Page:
The tangible intangibles of watches

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The watches that most people really want are not the ones that will be found easily in person. When you finally see a watch in person that you have seen many times online, “tough” decisions can suddenly become very clear – you know what you like and what you don’t. Why?

Online comparison shopping is just that – comparing youtube review and photo galleries against one another, but these are relative comparisons. There is a certain absolute baseline that is missing, because the reality of the object has not impressed itself yet – it is still ephemeral. The sense of touch, the refraction and reflection of the materials, weight, and especially fit of the piece on your wrist are all still X-factors, and yet they are some of the biggest ones.

Here are a few factors I did not think would matter to me until I saw and felt them in real life:

  • watch weight – a light watch is almost Apple magical, a heavy one with ‘presences’ has an inertia the forces its edges into you in saily wear. Titanium watches are delightfully light (not to mention warm to body temperature differently that steel)
  • height – a tall watch is in the way – it catches when you go to put a backpack on. It pulls and pushes against clothing. It catches on doors. A slimmer watch is simply more organically integrated into your learned motions and kinesthetics
  • domed crystal – a no-distortion crystal is a necessity of the Taro Tanaka’s principles of design for Seiko, however the reason watches are pieces of art is the third dinension of depth in the dial and the checnge in its look through angles of view and refraction. A domed crystal emphasized the materiality of the piece because it is an anthropormorphisation of an Eye. Just like cars are anthropormphised by their headlight design and depth – a watch needs that same roundness to feel organic and living
  • anti-reflective coating – like the eye a watch crystal should refract and not reflect. Anti reflective coating, an absolute necessity on camera lens elements, allow the piece to swallow light, let the dial materials reflect and absorb it, and then allow that to be refracted by the curve of the crystal. Without a reflective coating, this process is overshadowed by surface reflection, which steals away depth from the piece. The difference is stark in a side by side comparison in real life
  • sapphire crystal – this is a practical luxury. With acrylic the worry of scratching the crystal causes continuous, low-level damage anxiety. With sapphire, the watch can be a trusted companion. A piece that is supposed to bring delight should not bring anxiety, so sapphire is a requirement for a more expensive piece.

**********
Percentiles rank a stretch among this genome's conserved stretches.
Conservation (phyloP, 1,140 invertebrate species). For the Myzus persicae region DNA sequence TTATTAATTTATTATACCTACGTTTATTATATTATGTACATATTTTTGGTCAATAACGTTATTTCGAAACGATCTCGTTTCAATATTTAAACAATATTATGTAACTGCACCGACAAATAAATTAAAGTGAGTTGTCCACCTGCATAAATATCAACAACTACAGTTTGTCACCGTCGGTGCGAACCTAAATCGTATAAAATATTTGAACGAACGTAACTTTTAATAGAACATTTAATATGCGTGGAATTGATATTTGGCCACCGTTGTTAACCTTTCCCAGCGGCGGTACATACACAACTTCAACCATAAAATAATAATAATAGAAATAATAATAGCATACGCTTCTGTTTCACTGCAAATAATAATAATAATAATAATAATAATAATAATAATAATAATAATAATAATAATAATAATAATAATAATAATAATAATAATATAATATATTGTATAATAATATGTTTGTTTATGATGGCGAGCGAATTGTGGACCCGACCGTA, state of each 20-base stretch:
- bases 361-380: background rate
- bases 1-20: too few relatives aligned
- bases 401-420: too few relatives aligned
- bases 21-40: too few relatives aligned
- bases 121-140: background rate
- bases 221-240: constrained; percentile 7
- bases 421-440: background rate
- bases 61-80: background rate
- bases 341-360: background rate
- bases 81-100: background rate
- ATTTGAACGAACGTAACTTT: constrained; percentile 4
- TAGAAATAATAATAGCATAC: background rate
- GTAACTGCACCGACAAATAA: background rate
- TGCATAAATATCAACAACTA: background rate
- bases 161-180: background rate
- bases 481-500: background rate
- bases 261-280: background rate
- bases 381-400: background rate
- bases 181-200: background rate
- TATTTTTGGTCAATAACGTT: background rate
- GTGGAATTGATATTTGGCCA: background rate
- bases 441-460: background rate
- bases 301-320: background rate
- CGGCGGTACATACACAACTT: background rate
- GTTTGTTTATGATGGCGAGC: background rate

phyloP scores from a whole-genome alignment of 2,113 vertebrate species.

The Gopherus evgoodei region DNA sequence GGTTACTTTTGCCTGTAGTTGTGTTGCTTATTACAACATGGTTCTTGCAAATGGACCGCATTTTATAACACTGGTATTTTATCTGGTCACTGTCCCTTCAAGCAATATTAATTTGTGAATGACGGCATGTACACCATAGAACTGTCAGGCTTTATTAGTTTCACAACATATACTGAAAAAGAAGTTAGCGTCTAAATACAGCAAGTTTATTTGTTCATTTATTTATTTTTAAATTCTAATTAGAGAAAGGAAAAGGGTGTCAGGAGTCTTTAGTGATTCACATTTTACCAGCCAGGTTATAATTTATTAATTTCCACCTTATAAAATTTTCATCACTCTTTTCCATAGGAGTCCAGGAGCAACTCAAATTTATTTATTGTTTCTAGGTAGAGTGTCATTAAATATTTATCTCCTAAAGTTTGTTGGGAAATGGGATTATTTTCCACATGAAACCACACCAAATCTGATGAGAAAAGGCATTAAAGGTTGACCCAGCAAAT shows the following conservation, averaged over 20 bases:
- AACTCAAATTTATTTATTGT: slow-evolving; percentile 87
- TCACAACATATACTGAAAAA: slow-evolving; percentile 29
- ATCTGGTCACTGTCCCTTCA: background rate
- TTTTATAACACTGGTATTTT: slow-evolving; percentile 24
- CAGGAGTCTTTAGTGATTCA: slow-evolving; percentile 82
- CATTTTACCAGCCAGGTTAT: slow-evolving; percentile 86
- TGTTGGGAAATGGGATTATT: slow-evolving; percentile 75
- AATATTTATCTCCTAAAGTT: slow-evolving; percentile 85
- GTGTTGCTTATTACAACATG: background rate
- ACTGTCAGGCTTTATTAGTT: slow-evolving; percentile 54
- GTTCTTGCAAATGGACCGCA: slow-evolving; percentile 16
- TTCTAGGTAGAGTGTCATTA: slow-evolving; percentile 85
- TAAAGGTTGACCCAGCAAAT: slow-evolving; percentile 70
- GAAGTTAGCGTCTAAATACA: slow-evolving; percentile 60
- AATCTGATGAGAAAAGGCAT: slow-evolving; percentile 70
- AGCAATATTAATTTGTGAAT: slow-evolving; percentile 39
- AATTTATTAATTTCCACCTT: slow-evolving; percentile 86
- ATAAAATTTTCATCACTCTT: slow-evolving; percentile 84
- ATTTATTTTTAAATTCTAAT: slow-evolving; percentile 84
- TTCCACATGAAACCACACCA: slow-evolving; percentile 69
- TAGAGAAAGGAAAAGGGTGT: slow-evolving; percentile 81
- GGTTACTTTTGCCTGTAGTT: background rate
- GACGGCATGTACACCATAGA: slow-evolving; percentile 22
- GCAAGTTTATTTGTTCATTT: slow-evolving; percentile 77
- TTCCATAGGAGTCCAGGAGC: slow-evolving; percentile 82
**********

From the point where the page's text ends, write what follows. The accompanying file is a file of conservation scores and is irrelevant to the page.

• smaller watch – The trend of 44mm watches is reversing. 42 is still something that physiolagically is uncomfortable, since the crown at 3 o’clock has more tehndency to dig into a flexed wrist (Just try biking for a while to see how much of an annoyance this is). There is a reason that 34-38mm was common for most of the time wrist watches existed, and 40mm is a maximum size in terms of ‘forgettably comfortable’
  • hand windable – for an automatic movement, not being able to handwing is frustrating – the watch may be about to run out of power and there is nothing to do except swish it around manually and hope it winds, or spent on a watch winder. Manual windability allows you to trust your piece to be accurate
  • new vintage – vintage is fun, except that really a watch needs to work, and often vintage watches have some flaw that causes them to be more of an art piece than a time piece. This is not always the case with very well maintained pieces, but often if you really want the vintage version, the manufacturer has already re-issued it with updated materials and movement, for example the Oris Divers Sixty Five, Longuines Legened Diver, Zodiac Seawolf or the Junghans Max Bill series.
  • smooth sweep second hand – whatever the mechanism: automatic, springdrive, accutron. A smoother second hand  is again an organic affordance that separates a piece more distantly from digital suddenness. It is alive and constant, not an abrupt jump once a second. 28800 bph is a minum, I feel, and some Hamilton and Seiko movements use less. It is like FPS in a video game, below a critical threshold, the discontinuities become visually obvious, and the illusion of organic movement is lost.
  • proper strap fit – The watch body, lugs and strap/bracelt all work together in subtle ways to either make a watch sit well and move well with the wrist. Anything less than a perfect fit will be a constant annoyance – the watch will shift around the wrist and always settle in an uncomfortable and unreadable position. Bracelets with microadjust, straps with holes in just the right spots for winter and summer make a big difference in in interface

So, I never really considered any of these parameters until I tried several pieces in peron, and saw how much they mattered – going from non-considerations to prerequisates. A watch is a tactile, three-dimensional art piece, and also an extension of your physiology. non of this easily is transmitted on even the best youtube review, so the takeaway is don’t buy blind

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